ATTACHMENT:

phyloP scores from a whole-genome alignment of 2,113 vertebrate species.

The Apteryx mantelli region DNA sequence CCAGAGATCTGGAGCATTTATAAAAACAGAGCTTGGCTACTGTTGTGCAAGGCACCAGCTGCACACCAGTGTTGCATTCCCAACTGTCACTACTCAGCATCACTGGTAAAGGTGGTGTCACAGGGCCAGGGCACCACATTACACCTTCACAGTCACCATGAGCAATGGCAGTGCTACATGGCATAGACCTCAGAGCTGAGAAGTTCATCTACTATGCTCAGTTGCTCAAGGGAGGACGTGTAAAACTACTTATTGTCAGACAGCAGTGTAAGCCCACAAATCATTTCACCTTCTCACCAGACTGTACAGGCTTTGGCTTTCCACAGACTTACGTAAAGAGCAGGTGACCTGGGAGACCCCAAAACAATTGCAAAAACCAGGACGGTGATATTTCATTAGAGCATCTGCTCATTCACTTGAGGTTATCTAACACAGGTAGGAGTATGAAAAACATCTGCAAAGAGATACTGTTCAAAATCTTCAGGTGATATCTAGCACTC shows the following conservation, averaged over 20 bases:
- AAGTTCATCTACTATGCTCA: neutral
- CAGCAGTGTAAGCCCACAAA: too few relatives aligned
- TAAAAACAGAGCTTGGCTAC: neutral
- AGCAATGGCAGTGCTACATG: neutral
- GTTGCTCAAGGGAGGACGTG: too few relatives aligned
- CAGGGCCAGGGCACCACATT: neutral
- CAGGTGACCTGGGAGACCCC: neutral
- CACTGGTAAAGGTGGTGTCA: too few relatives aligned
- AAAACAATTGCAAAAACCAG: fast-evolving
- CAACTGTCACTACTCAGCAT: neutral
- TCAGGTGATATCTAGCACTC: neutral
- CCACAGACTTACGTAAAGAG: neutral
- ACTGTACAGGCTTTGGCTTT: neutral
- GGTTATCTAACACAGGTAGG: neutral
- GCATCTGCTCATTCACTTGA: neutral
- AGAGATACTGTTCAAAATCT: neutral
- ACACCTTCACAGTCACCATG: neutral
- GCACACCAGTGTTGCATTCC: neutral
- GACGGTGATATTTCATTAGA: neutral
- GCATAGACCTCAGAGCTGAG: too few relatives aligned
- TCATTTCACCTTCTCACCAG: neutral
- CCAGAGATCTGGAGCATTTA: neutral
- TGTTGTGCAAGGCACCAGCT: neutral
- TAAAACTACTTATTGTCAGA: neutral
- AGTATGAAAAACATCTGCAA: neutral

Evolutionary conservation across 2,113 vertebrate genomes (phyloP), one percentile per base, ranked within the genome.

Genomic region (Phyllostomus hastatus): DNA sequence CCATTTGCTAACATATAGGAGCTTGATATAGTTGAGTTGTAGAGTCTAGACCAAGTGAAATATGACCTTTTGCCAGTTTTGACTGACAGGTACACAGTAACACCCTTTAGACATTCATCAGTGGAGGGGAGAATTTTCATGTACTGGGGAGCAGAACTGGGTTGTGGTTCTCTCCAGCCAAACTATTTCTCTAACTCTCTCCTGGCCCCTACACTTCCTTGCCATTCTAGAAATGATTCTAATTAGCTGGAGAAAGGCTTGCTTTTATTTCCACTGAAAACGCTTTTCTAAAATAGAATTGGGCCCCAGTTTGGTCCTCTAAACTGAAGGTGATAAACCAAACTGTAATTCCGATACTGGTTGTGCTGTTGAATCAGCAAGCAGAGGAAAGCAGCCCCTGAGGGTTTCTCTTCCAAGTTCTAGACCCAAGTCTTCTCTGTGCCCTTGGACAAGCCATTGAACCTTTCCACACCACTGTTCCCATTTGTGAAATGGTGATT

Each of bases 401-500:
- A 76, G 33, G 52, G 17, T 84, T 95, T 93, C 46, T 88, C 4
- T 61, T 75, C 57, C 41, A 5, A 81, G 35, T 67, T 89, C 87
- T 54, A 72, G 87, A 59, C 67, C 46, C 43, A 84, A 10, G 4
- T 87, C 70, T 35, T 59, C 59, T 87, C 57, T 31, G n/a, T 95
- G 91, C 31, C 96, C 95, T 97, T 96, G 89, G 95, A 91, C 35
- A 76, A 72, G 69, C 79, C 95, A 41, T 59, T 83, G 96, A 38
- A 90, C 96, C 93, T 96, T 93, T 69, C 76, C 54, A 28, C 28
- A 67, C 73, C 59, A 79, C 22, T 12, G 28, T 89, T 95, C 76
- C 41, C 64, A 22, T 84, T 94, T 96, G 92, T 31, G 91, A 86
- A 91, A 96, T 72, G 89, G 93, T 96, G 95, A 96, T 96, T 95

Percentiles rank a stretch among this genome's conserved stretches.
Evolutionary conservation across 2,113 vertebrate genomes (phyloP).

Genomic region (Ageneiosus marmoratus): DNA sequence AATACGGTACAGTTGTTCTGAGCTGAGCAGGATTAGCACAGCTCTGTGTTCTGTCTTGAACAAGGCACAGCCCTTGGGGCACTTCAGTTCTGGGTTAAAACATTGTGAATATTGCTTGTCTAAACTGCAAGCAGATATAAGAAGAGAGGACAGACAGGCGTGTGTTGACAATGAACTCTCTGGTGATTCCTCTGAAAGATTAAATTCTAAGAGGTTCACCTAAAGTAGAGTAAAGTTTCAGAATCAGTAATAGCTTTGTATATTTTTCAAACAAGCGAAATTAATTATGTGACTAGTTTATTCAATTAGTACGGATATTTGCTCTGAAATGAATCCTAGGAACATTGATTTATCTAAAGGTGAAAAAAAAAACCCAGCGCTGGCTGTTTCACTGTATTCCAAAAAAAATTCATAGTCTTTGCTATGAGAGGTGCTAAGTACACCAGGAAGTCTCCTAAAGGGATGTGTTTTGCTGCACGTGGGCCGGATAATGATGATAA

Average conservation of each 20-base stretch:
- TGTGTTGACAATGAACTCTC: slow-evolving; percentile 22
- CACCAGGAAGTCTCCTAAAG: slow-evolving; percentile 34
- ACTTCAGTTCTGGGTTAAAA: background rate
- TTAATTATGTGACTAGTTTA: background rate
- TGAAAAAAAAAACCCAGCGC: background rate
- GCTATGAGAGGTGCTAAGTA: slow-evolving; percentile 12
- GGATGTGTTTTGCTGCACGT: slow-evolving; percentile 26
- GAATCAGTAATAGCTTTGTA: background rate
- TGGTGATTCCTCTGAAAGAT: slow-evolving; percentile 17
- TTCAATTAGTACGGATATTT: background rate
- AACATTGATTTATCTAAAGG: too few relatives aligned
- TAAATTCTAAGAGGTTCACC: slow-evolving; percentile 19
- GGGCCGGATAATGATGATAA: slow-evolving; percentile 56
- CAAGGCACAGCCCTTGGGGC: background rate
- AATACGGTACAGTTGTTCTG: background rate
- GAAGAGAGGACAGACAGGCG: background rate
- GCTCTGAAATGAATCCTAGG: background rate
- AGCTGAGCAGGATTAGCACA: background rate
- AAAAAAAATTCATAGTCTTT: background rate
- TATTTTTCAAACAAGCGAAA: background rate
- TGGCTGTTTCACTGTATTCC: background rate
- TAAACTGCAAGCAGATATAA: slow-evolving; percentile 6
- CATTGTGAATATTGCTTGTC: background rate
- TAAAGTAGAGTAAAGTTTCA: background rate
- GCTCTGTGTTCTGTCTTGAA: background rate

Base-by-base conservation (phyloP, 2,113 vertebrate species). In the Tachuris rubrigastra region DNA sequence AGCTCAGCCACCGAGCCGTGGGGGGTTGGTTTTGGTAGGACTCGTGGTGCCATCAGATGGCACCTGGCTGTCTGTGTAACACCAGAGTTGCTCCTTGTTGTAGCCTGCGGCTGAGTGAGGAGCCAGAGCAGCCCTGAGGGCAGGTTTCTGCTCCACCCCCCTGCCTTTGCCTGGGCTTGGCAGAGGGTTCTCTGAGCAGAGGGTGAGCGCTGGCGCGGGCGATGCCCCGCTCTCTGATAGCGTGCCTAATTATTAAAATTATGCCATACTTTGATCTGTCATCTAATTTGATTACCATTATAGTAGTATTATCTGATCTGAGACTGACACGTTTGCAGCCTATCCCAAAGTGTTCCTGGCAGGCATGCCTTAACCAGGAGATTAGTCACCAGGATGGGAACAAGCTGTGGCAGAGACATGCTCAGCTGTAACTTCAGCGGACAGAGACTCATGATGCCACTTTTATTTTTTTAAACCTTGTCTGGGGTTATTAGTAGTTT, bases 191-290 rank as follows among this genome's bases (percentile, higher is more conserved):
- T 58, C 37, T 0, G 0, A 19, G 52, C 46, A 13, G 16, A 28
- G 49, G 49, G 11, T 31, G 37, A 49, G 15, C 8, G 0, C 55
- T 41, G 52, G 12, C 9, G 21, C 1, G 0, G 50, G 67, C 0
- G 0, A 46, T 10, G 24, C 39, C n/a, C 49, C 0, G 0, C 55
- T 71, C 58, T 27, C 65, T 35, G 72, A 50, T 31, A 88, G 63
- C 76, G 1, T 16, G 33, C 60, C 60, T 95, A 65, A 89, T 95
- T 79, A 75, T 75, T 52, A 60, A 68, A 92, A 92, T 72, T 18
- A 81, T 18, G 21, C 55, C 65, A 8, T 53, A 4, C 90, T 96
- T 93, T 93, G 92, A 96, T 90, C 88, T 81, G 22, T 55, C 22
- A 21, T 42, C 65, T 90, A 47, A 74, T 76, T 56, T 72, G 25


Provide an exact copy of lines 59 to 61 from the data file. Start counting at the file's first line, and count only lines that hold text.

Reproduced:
- AATACGGTACAGTTGTTCTG: background rate
- GAAGAGAGGACAGACAGGCG: background rate
- GCTCTGAAATGAATCCTAGG: background rate